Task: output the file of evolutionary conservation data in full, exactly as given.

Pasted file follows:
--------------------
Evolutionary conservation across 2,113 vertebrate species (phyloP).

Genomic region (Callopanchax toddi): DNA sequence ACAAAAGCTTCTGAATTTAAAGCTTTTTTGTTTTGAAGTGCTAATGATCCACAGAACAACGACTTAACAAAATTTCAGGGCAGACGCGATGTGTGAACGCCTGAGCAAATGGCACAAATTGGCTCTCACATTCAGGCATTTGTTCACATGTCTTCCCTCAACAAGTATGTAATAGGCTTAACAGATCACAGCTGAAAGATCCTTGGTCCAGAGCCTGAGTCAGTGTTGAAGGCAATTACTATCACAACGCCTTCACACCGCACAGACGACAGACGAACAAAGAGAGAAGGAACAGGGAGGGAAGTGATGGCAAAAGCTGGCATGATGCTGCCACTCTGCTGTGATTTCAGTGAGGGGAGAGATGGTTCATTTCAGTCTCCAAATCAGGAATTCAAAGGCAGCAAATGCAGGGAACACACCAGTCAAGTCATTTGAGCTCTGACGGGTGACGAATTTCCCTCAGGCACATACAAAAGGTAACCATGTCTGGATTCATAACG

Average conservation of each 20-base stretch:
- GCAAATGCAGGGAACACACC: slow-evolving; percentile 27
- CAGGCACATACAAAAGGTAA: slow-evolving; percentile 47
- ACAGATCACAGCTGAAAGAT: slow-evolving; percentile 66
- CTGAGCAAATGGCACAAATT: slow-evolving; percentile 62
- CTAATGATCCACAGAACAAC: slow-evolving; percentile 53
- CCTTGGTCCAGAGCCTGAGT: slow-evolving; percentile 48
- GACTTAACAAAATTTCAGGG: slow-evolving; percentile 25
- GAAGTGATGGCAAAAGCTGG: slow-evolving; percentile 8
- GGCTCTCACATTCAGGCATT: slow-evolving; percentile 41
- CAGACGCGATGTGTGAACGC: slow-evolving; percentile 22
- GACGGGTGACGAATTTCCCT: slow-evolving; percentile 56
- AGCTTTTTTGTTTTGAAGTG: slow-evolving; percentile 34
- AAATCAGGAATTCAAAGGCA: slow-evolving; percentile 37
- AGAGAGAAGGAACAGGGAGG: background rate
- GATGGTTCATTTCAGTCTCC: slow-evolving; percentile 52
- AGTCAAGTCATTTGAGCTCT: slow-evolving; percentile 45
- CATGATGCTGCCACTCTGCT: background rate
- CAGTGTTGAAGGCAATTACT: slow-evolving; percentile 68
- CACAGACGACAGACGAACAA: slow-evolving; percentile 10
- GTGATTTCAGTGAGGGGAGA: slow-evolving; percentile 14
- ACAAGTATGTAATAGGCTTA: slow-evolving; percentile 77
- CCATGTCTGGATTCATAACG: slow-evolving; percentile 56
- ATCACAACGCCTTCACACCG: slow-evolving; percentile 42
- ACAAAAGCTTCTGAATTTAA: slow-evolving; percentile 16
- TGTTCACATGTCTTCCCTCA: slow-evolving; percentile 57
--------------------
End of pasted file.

Evolutionary conservation across 2,113 vertebrate species (phyloP).

Genomic region (Callopanchax toddi): DNA sequence ACAAAAGCTTCTGAATTTAAAGCTTTTTTGTTTTGAAGTGCTAATGATCCACAGAACAACGACTTAACAAAATTTCAGGGCAGACGCGATGTGTGAACGCCTGAGCAAATGGCACAAATTGGCTCTCACATTCAGGCATTTGTTCACATGTCTTCCCTCAACAAGTATGTAATAGGCTTAACAGATCACAGCTGAAAGATCCTTGGTCCAGAGCCTGAGTCAGTGTTGAAGGCAATTACTATCACAACGCCTTCACACCGCACAGACGACAGACGAACAAAGAGAGAAGGAACAGGGAGGGAAGTGATGGCAAAAGCTGGCATGATGCTGCCACTCTGCTGTGATTTCAGTGAGGGGAGAGATGGTTCATTTCAGTCTCCAAATCAGGAATTCAAAGGCAGCAAATGCAGGGAACACACCAGTCAAGTCATTTGAGCTCTGACGGGTGACGAATTTCCCTCAGGCACATACAAAAGGTAACCATGTCTGGATTCATAACG

Average conservation of each 20-base stretch:
- GCAAATGCAGGGAACACACC: slow-evolving; percentile 27
- CAGGCACATACAAAAGGTAA: slow-evolving; percentile 47
- ACAGATCACAGCTGAAAGAT: slow-evolving; percentile 66
- CTGAGCAAATGGCACAAATT: slow-evolving; percentile 62
- CTAATGATCCACAGAACAAC: slow-evolving; percentile 53
- CCTTGGTCCAGAGCCTGAGT: slow-evolving; percentile 48
- GACTTAACAAAATTTCAGGG: slow-evolving; percentile 25
- GAAGTGATGGCAAAAGCTGG: slow-evolving; percentile 8
- GGCTCTCACATTCAGGCATT: slow-evolving; percentile 41
- CAGACGCGATGTGTGAACGC: slow-evolving; percentile 22
- GACGGGTGACGAATTTCCCT: slow-evolving; percentile 56
- AGCTTTTTTGTTTTGAAGTG: slow-evolving; percentile 34
- AAATCAGGAATTCAAAGGCA: slow-evolving; percentile 37
- AGAGAGAAGGAACAGGGAGG: background rate
- GATGGTTCATTTCAGTCTCC: slow-evolving; percentile 52
- AGTCAAGTCATTTGAGCTCT: slow-evolving; percentile 45
- CATGATGCTGCCACTCTGCT: background rate
- CAGTGTTGAAGGCAATTACT: slow-evolving; percentile 68
- CACAGACGACAGACGAACAA: slow-evolving; percentile 10
- GTGATTTCAGTGAGGGGAGA: slow-evolving; percentile 14
- ACAAGTATGTAATAGGCTTA: slow-evolving; percentile 77
- CCATGTCTGGATTCATAACG: slow-evolving; percentile 56
- ATCACAACGCCTTCACACCG: slow-evolving; percentile 42
- ACAAAAGCTTCTGAATTTAA: slow-evolving; percentile 16
- TGTTCACATGTCTTCCCTCA: slow-evolving; percentile 57